Keep These Things in Mind When Cleaning Stained Glass Windows

Cleaning Stained Glass Windows People who move into homes with stained glass windows often clean everything but their stained glass windows. Why is that? Could they fear they’re going to break them if they dare get near them or touch them? Perhaps.

Ideally, if you have stained glass windows in your home or office and you want to clean them, for whatever reason, the safest way to do so is to just use a soft dry cloth to dust them.

Keep This Process in Mind

Sometimes stained glass gets dirty enough to warrant a more intense approach to cleaning, such that a person adds distilled water on their soft dry cloth. If a residue appears, then it’s time for a cleaner that’s free of ammonia and vinegar, as well as pH-neutral and non-abrasive. If you can find Seventh Generation Natural Dish Liquid in a store like Target or olnline then use that particular product.

Assemble your items together before you decide to clean the window. You’ll want a bowl to mix distilled water and the dish soap in, along with your soft cloth– microfiber works well. It’s also a good idea to have a towel or two on hand, which can be placed on the windowsill to catch drips.

Mix a lot of distilled water with a little dish soap in the bowl. Then soak the cloth in it for a couple seconds, wringing it out as you pull it out of the bowl. Ideally, you want to have a damp– not wet– cloth for cleaning the surface of your stained glass window(s).

Start at the top of the window and work your way downward. If you encounter a stubborn spot, rub the cloth firmly against the glass without applying too much pressure that might crack the window. In order to get at the edges and corners of the glass, you can use a cotton swab. Dip it into the water and soap mix and use it to clean the “hard to reach” areas. If your stained glass is divided into individual sections, go section-by-section with the damp cloth. After you wipe each section down with that, use a second cloth– a dry one– to dry it off; a paper towel will do the job if that’s all you have available.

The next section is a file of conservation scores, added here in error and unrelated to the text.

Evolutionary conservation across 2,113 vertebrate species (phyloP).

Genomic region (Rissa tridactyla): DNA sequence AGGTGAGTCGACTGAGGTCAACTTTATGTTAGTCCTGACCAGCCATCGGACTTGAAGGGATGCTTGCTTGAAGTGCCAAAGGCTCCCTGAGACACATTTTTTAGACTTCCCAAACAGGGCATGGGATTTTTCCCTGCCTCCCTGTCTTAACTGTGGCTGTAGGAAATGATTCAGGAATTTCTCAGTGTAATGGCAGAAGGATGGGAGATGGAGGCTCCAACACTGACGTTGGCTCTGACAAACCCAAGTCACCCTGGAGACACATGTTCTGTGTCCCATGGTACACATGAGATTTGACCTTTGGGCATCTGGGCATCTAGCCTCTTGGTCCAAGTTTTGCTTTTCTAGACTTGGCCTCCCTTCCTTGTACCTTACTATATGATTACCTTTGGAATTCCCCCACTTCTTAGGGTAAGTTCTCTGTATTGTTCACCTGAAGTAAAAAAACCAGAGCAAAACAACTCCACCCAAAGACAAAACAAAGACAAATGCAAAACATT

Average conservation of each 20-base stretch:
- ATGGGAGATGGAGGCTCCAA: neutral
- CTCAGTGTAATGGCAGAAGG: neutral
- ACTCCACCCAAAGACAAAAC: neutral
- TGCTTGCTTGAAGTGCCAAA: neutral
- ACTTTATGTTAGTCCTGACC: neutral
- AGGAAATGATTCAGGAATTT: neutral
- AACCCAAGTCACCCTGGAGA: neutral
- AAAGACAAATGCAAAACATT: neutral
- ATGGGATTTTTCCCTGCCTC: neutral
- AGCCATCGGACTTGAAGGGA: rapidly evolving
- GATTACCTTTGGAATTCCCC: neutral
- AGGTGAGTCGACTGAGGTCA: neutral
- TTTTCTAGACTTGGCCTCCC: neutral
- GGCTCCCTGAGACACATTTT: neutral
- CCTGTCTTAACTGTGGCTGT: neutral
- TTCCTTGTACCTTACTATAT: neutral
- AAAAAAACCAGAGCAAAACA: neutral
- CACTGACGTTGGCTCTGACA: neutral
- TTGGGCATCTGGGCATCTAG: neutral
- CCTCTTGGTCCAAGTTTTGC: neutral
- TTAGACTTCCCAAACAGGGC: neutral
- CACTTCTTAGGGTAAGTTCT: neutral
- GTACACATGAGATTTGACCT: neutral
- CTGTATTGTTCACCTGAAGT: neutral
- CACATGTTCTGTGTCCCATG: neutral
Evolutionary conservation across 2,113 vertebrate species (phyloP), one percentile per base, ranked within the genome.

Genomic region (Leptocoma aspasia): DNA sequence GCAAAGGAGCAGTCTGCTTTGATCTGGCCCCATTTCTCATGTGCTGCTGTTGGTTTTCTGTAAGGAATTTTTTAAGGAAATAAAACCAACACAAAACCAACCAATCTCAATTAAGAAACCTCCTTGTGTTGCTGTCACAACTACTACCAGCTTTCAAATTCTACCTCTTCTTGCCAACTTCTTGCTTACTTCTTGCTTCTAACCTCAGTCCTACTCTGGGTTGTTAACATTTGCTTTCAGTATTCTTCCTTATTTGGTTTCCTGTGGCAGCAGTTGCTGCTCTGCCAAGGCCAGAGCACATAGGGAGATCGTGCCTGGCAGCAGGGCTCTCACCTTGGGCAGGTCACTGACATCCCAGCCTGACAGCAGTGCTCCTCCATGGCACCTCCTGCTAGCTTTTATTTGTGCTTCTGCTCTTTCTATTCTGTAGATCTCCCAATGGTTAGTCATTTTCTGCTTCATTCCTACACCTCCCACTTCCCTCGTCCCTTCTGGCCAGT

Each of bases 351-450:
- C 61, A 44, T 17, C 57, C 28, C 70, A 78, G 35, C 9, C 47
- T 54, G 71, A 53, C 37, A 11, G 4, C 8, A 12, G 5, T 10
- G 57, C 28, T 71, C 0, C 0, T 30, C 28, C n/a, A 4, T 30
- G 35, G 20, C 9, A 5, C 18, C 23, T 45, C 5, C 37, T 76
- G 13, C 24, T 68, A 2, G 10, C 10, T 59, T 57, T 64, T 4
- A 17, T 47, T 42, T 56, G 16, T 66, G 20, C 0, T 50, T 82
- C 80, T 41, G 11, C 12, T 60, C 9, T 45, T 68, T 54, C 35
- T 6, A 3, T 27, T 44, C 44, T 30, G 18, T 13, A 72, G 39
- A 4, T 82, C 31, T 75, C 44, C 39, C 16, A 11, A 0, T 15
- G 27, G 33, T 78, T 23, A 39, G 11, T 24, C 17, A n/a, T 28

What to Do With Older Windows

Since some older stained glass window patterns are held together with lead, keep in mind that lead won’t harm you if it’s just sitting there. When lead becomes a problem is when it’s heated and/or dust comes off it when it’s being sanded or sawed– you don’t want to inhale that air. Generally, cleaning lead will not cause you ill health, so don’t worry. If, by chance, the lead has oxidized such that it went from a dark color to powdery white, you can put on some gloves and wipe that powder away with a cloth. Then throw away both the gloves and the cloth after you’re done. Should you get nervous about cleaning around lead, it’s best to ventilate the workspace, wear a respirator, and keep pets and kids away from the spot while cleaning the window(s).

If you need stained glass windows restored or cleaned by an expert, contact Cumberland Stained Glass today.